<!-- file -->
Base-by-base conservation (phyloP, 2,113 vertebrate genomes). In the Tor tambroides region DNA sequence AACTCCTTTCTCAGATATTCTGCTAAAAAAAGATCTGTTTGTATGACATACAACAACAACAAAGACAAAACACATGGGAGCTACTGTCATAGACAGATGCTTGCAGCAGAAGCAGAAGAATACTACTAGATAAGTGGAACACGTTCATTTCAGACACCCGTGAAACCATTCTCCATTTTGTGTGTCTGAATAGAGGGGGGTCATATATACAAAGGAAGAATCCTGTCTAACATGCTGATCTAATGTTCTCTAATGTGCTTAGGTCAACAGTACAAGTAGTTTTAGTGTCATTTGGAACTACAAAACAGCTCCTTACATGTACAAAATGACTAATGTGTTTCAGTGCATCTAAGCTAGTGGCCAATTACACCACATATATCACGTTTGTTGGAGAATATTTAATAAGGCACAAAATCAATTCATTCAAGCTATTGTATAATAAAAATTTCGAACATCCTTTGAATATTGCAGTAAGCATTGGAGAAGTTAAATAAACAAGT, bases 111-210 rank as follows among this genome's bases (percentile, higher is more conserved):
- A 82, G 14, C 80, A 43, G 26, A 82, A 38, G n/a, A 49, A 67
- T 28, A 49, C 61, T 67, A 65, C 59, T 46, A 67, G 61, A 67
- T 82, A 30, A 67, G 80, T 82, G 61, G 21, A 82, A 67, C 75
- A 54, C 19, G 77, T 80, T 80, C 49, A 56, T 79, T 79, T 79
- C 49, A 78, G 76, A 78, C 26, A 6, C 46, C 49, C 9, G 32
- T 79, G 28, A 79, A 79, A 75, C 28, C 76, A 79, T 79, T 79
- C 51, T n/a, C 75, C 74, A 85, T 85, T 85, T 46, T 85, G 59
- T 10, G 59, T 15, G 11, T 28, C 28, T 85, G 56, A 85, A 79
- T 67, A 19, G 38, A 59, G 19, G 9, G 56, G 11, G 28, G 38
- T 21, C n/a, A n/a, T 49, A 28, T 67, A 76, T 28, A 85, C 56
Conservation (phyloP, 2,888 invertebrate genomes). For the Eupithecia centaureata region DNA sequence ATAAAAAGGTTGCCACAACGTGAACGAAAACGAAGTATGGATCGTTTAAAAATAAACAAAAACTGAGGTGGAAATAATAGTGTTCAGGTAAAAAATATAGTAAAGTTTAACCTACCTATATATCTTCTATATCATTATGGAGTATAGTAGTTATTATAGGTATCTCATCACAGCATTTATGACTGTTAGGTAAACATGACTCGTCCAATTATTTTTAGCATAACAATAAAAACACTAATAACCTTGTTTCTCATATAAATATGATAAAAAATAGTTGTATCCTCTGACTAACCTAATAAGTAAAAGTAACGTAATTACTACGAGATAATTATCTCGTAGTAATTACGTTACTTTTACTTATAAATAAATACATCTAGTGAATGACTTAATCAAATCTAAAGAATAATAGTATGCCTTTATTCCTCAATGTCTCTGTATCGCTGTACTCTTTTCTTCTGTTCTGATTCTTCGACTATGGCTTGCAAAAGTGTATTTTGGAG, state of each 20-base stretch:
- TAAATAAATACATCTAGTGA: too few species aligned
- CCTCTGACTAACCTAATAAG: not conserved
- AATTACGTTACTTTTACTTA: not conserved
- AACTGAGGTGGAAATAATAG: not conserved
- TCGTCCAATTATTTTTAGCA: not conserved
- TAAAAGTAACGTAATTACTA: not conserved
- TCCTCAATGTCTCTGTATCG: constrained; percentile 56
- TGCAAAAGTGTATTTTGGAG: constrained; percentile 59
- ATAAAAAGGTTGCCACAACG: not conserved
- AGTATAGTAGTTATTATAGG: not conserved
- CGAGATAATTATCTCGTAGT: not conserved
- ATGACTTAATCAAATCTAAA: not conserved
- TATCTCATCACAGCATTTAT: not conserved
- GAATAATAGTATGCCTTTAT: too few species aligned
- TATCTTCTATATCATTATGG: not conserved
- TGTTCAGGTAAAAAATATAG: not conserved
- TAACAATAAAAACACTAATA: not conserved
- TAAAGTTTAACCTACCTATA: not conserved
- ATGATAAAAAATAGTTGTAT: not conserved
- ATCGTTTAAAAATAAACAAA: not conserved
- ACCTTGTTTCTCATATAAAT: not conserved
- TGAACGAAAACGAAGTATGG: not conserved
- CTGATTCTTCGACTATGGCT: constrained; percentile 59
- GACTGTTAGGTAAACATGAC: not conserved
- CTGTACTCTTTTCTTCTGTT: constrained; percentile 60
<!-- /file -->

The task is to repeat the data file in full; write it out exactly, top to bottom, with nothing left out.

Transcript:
Base-by-base conservation (phyloP, 2,113 vertebrate genomes). In the Tor tambroides region DNA sequence AACTCCTTTCTCAGATATTCTGCTAAAAAAAGATCTGTTTGTATGACATACAACAACAACAAAGACAAAACACATGGGAGCTACTGTCATAGACAGATGCTTGCAGCAGAAGCAGAAGAATACTACTAGATAAGTGGAACACGTTCATTTCAGACACCCGTGAAACCATTCTCCATTTTGTGTGTCTGAATAGAGGGGGGTCATATATACAAAGGAAGAATCCTGTCTAACATGCTGATCTAATGTTCTCTAATGTGCTTAGGTCAACAGTACAAGTAGTTTTAGTGTCATTTGGAACTACAAAACAGCTCCTTACATGTACAAAATGACTAATGTGTTTCAGTGCATCTAAGCTAGTGGCCAATTACACCACATATATCACGTTTGTTGGAGAATATTTAATAAGGCACAAAATCAATTCATTCAAGCTATTGTATAATAAAAATTTCGAACATCCTTTGAATATTGCAGTAAGCATTGGAGAAGTTAAATAAACAAGT, bases 111-210 rank as follows among this genome's bases (percentile, higher is more conserved):
- A 82, G 14, C 80, A 43, G 26, A 82, A 38, G n/a, A 49, A 67
- T 28, A 49, C 61, T 67, A 65, C 59, T 46, A 67, G 61, A 67
- T 82, A 30, A 67, G 80, T 82, G 61, G 21, A 82, A 67, C 75
- A 54, C 19, G 77, T 80, T 80, C 49, A 56, T 79, T 79, T 79
- C 49, A 78, G 76, A 78, C 26, A 6, C 46, C 49, C 9, G 32
- T 79, G 28, A 79, A 79, A 75, C 28, C 76, A 79, T 79, T 79
- C 51, T n/a, C 75, C 74, A 85, T 85, T 85, T 46, T 85, G 59
- T 10, G 59, T 15, G 11, T 28, C 28, T 85, G 56, A 85, A 79
- T 67, A 19, G 38, A 59, G 19, G 9, G 56, G 11, G 28, G 38
- T 21, C n/a, A n/a, T 49, A 28, T 67, A 76, T 28, A 85, C 56
Conservation (phyloP, 2,888 invertebrate genomes). For the Eupithecia centaureata region DNA sequence ATAAAAAGGTTGCCACAACGTGAACGAAAACGAAGTATGGATCGTTTAAAAATAAACAAAAACTGAGGTGGAAATAATAGTGTTCAGGTAAAAAATATAGTAAAGTTTAACCTACCTATATATCTTCTATATCATTATGGAGTATAGTAGTTATTATAGGTATCTCATCACAGCATTTATGACTGTTAGGTAAACATGACTCGTCCAATTATTTTTAGCATAACAATAAAAACACTAATAACCTTGTTTCTCATATAAATATGATAAAAAATAGTTGTATCCTCTGACTAACCTAATAAGTAAAAGTAACGTAATTACTACGAGATAATTATCTCGTAGTAATTACGTTACTTTTACTTATAAATAAATACATCTAGTGAATGACTTAATCAAATCTAAAGAATAATAGTATGCCTTTATTCCTCAATGTCTCTGTATCGCTGTACTCTTTTCTTCTGTTCTGATTCTTCGACTATGGCTTGCAAAAGTGTATTTTGGAG, state of each 20-base stretch:
- TAAATAAATACATCTAGTGA: too few species aligned
- CCTCTGACTAACCTAATAAG: not conserved
- AATTACGTTACTTTTACTTA: not conserved
- AACTGAGGTGGAAATAATAG: not conserved
- TCGTCCAATTATTTTTAGCA: not conserved
- TAAAAGTAACGTAATTACTA: not conserved
- TCCTCAATGTCTCTGTATCG: constrained; percentile 56
- TGCAAAAGTGTATTTTGGAG: constrained; percentile 59
- ATAAAAAGGTTGCCACAACG: not conserved
- AGTATAGTAGTTATTATAGG: not conserved
- CGAGATAATTATCTCGTAGT: not conserved
- ATGACTTAATCAAATCTAAA: not conserved
- TATCTCATCACAGCATTTAT: not conserved
- GAATAATAGTATGCCTTTAT: too few species aligned
- TATCTTCTATATCATTATGG: not conserved
- TGTTCAGGTAAAAAATATAG: not conserved
- TAACAATAAAAACACTAATA: not conserved
- TAAAGTTTAACCTACCTATA: not conserved
- ATGATAAAAAATAGTTGTAT: not conserved
- ATCGTTTAAAAATAAACAAA: not conserved
- ACCTTGTTTCTCATATAAAT: not conserved
- TGAACGAAAACGAAGTATGG: not conserved
- CTGATTCTTCGACTATGGCT: constrained; percentile 59
- GACTGTTAGGTAAACATGAC: not conserved
- CTGTACTCTTTTCTTCTGTT: constrained; percentile 60